A debut novel by writer and poet Gary Mutton has recently been released by Earl of Seacliff Art Workshop.

Title:  Ear to the Ground: A Novel
Author: Gary Mutton
ISBN 978-1-86942-186-1
Extent: 96 pages
Format: A5
Publication: August 2019
Publisher: Earl of Seacliff Art Workshop


Michael O’Leary recently contributed his drawing of Metallica to the anthology of poems celebrating the Winter Readings held at Paekakariki on Saturday, 23 August.

The annual event formed a tribute to Metallica, a continuation of a poetry reading series which began in 2004. Previous drawings by Michael O’Leary included Jim Morrison, The Kinks, The Beatles, The Rolling Stones, U2, Oasis, Bee Gees and the Beach Boys.


Metallica by Michael O’Leary, 2019


The Black Album Readings: Winter Readings 2019 edited by Mark Pirie (ESAW, 2019)

At this year’s Winter Readings in Paekakariki, “The Black Album Readings”, Earl of Seacliff Art Workshop published an anthology of the readers, and awarded its annual poetry prize to Jeremy Roberts (Hawke’s Bay), a surprise award.

The Black Album Readings held at St Peter’s Hall on 17 August 2019 was a tribute to the heavy rock group Metallica and an event continuing the return of a popular poetry reading series in the Wellington region presented by the Poetry Archive Trust, HeadworX Publishers and ESAW 2003-2008, 2016, 2017 and 2018.

This year’s attendance was small due to bad weather but maintained its support from the previous years, and the participants were Rob Hack (MC), Tim Jones, Jeremy Roberts, Mary Maringikura Campbell, HeadworX editor Mark Pirie, Alex Jeune, Margaret Jeune, and ESAW publisher Michael O’Leary.

Alex Jeune was first up and read short, sensitive and tightly polished, image-based poems. Jeremy Roberts followed giving a sense of his billing as a Napier Live Poets host. His livewire poetry was well suited to performance. Mary Maringikura Campbell read afterwards with powerful and colourful poetry. Tim Jones ended the first part of the reading with a mixture of climate change poetry and music poetry, including several which featured Metallica and gave a profound insight into the rock business.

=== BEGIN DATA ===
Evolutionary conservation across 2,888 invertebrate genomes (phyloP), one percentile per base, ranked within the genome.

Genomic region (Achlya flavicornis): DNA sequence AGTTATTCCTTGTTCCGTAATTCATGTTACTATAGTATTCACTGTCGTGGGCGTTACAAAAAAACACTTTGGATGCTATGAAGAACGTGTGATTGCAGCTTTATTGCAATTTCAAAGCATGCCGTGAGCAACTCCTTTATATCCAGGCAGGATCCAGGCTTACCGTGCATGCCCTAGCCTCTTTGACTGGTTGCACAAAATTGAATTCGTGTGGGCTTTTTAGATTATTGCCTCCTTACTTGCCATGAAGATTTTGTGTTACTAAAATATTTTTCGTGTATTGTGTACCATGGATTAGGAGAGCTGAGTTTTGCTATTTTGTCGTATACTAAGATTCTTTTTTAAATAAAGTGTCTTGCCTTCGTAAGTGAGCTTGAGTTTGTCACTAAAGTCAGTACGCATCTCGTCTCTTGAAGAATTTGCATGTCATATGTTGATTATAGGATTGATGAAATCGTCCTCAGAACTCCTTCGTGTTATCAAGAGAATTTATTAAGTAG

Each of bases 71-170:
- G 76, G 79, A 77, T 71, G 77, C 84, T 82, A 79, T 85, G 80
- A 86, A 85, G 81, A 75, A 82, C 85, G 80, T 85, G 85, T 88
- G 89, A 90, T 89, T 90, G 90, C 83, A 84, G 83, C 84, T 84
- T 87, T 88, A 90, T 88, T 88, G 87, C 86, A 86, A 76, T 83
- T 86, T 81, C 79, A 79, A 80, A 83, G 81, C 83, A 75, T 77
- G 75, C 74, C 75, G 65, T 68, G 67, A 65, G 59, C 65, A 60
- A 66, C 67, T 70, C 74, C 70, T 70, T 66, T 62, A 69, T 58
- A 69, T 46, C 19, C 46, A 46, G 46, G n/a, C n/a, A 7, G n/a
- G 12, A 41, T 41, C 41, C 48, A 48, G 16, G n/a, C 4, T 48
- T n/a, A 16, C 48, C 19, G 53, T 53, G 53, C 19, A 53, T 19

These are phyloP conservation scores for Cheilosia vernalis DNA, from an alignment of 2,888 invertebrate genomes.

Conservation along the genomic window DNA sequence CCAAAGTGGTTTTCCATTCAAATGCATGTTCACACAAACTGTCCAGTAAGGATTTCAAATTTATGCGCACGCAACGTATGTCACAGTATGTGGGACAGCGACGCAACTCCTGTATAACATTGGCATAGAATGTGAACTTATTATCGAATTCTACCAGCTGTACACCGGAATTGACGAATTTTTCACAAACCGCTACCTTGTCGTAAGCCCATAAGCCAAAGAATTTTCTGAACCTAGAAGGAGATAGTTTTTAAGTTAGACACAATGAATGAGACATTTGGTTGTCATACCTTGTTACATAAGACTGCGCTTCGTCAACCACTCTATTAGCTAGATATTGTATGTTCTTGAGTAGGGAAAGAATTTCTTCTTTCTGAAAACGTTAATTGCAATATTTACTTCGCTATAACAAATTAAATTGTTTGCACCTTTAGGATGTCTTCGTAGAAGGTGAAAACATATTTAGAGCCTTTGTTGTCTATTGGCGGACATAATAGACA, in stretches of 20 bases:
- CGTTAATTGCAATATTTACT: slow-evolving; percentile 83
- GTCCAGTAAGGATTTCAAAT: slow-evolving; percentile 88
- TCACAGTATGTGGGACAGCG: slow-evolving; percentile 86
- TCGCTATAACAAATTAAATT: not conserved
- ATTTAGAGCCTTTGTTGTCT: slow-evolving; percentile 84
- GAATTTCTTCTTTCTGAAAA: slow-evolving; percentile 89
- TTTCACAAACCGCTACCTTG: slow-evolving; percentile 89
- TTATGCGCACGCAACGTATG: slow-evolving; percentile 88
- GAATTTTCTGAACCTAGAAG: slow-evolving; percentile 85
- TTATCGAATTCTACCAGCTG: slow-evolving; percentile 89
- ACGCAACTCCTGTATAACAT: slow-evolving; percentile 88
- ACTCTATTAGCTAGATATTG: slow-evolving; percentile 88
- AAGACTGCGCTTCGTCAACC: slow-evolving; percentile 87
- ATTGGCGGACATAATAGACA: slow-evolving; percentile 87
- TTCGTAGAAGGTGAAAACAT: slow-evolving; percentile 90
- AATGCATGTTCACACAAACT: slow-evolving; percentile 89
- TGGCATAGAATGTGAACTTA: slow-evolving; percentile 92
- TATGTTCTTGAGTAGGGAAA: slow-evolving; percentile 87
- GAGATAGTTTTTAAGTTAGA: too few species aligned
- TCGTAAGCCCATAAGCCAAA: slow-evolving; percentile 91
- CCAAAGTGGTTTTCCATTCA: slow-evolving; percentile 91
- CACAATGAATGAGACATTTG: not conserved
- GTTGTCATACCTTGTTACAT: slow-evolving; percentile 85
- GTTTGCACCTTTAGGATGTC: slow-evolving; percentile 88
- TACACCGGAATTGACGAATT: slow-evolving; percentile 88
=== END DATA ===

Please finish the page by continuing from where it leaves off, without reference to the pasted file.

Rob Hack restarted the session after a short coffee/tea break with a poem on his experiences, going to the mines to “make it big” in Western Australia. Michael O’Leary read from his Collected Poems (HeadworX, 2017) and The Black Album Readings anthology.

Mark Pirie’s poems were mainly a mixture of music-centred poems (noting the influence of Metallica on his early book Ride the Tempest) and sports poetry. He ended with a tribute to the great All Black Jonah Lomu. Margaret Jeune was the final reader and read a mixture of new and old work, including poems from Flight Paths (HeadworX, 2019). One of her poems celebrated a recent reading at Titirangi Poets in Auckland.

Poem by Jeremy Roberts


Music always came from a better place.
It spoke to me like big soul-filling ka-ching
within the stupefying vortex of the material world.
My daughter is playing her recording of a new song.
I know this place well & sink comfortably into the leather sofa –
gently biting the soft flesh inside my mouth,
as a substitute for chewing gum.
The waves soon call me back to a time waiting for Casey Kasem
to introduce Barry Manilow singing ‘I Write the Songs.’
It was American, you see –
the musical infiltration of starving ears,
a therapeutic displacement of social failure,
anxiety over career expectations.
Oh, how drab the system was – almost sending you off your rocker!
& then:
A clap of thunder underneath a fingernail.
Thin lips pressed against the throbbing VU meter.
An intense light of freedom fluttering –
louder & louder in a dark corner of the bedroom.

Poem copyright Jeremy Roberts, 2019

(Winner of the Earl of Seacliff Poetry Prize, 2019)

2018-08-25 08.25.09

Jeremy Roberts